Museum and natural history collections are very sensitive to fluctuations in relative humidity. Because of a high degree of structural anisotropy, mammoth molars are potentially damaged by such fluctuations. Upon excavation, mammoth molars often undergo rapid acclimatization to the ambient RH, with resulting delamination and cracking. Research conducted on mammoth molars by Samantha Fisher in the Art Conservation Program at Queen’s in 2014 found that cracks widen and extend after exposure to 75%RH, that cracks continue to extend after the drop to 35%RH, that cement adsorbs and desorbs faster than enamel, and that Fourier transform infrared spectroscopy shows the presence of hydroxyapatite and water with some carbonate and fluoride substitutions in molars. As the molars used had already undergone humidity cycling, no significant changes to cracks were observed during the experiment. To further understand the changes occurring during significant drops to low RH, as during the initial excavation and drying of the molars, a single cycle will be undertaken between 11%RH using a saturated lithium chloride solution and 75%RH using saturated sodium chloride solution. Weight changes indicating the adsorption and desorption of water from the teeth will be measured to better understand the internal moisture change, and to identify when the molars have reached equilibrium. The resulting dimensional changes and crack propagation will be measured using ImageJ analysis software and physically with calipers. This is only one of a very limited number of studies into the effects of relative humidity on natural history collections. A survey of current storage conditions for natural history collections may be undertaken, to identify current practices and possibly propose preventative steps.
Ammonium citrate has been used in its dibasic (ACD) and tribasic (TAC) forms in art conservation, primarily for the surface cleaning of paintings and in the removal of metallic staining on objects such as marble and leather. This chelating agent is easily adjustable for neutral and basic pH levels, recommending it for use in paper conservation to solubilize and remove acidic soiling and staining. Based on Antoinette Dwan’s techniques and studies on the use of ammonium citrate for the removal of these constituents, the goal of this research is to determine what, if any, physical and chemical effects occur after paper samples are treated with the prepared solutions followed by artificial aging. Whatman No. 40 paper, rag paper that has been dyed with Prussian blue and naturally aged, and a naturally aged newsprint paper will be immersed in 1% and 3% w/v ammonium citrate solutions adjusted to a pH of 7 with ammonium hydroxide. Thermal accelerated aging will then be carried out. The papers will be assessed according to colour change using a spectrophotometer, pH change using a pH meter, and changes in mechanical strength using zero-span tensile testing. The research will qualitatively compare the efficacy of the ammonium citrate in established aqueous deacidification and alkalization washing techniques. This preliminary testing will be focused on determining if ammonium citrate is a viable option as a supplement to aqueous treatments, or as an alternative to a variety of treatments including solvents and bleaching.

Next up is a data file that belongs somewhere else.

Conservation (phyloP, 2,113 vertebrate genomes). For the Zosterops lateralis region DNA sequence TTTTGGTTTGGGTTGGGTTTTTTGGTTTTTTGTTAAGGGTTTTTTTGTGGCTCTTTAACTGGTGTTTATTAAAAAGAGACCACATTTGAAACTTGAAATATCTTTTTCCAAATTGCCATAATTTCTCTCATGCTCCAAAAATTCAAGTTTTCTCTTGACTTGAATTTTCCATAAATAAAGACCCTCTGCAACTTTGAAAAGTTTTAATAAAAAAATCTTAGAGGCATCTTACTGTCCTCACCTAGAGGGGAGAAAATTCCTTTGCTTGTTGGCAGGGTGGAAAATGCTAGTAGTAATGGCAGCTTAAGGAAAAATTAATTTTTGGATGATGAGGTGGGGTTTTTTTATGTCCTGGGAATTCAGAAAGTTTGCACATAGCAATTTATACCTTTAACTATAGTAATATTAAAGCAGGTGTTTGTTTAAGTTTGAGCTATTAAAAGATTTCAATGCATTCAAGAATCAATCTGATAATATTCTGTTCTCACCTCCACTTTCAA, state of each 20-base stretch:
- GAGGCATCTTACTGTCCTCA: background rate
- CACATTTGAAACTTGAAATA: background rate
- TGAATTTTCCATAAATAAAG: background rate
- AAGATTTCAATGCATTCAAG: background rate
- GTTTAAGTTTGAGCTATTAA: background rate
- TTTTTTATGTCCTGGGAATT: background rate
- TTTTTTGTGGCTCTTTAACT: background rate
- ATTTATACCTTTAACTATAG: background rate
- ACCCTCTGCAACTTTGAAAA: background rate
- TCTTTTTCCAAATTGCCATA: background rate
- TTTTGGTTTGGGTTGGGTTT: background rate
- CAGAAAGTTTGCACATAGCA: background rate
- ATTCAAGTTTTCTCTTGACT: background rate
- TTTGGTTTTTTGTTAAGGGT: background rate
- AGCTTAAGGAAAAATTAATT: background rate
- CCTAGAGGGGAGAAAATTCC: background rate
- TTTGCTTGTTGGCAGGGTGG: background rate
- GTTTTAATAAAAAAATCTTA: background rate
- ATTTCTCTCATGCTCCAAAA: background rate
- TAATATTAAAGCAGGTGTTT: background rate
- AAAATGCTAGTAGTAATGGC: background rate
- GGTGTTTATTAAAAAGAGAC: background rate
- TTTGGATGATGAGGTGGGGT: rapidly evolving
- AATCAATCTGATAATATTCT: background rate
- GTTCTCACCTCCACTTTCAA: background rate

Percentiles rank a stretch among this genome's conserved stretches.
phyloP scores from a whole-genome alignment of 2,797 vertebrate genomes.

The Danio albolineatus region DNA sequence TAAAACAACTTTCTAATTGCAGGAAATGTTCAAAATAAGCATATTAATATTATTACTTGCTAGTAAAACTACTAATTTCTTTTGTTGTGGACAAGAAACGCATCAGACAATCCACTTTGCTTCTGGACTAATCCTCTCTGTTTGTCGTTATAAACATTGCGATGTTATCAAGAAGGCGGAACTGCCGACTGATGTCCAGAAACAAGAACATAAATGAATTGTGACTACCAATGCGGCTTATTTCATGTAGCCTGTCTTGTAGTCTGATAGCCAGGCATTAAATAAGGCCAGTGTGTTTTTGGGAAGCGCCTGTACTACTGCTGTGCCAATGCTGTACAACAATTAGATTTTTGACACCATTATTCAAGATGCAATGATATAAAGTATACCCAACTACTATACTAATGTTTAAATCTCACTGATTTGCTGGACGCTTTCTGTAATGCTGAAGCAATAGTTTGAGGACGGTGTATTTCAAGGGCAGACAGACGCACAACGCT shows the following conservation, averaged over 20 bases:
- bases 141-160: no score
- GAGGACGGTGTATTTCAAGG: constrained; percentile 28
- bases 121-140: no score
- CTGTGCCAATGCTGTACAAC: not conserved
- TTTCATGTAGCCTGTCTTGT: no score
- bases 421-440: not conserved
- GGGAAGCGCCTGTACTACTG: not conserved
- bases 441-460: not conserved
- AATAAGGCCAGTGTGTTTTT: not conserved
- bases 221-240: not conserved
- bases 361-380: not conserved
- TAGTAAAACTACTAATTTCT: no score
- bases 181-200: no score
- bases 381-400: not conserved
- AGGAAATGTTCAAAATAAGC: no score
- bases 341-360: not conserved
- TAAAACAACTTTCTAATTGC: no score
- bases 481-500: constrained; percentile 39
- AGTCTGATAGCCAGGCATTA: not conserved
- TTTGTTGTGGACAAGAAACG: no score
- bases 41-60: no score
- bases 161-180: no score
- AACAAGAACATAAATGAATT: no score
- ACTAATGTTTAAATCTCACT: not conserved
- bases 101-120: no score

The goal of this research is to determine if silicone-based microemulsions leave behind a residue on paper substrates. Three paper substrates will be used to test the removability of a microemulsion on paper and the appropriateness of the silicone-solvent on different manufactures of paper. A Whatman No. 1 Filter Paper, a heavily sized paper, and a paper with optical brighteners will be used. A microemulsion consisting of Cyclomethicone D4, Ecosurf EH-3, and water will be applied to the papers and cleared using hexamethyldisiloxane. One set of samples will have a barrier between the microemulsion and paper, while another will be applied directly to the paper substrates. Another set of samples will be untouched, acting as the control, while a third set will be immersed in a solvent bath of Cyclomethicone D4. The results will be analyzed for color change and the presence of residues using spectrophotometry and scanning electron microscopy. It is hypothesized that the silicone-based microemulsion will leave some residue on or within the paper substrates even after clearance. The method of applying the gel and clearing the emulsion will probably affect the amount of residue within the papers. The low viscosity of the silicone-based microemulsions and the low surface tension of the solvents raise some concerns about the level of control during “wetting out” of the paper substrates. This issue will be monitored and documented as qualitative analysis during the study.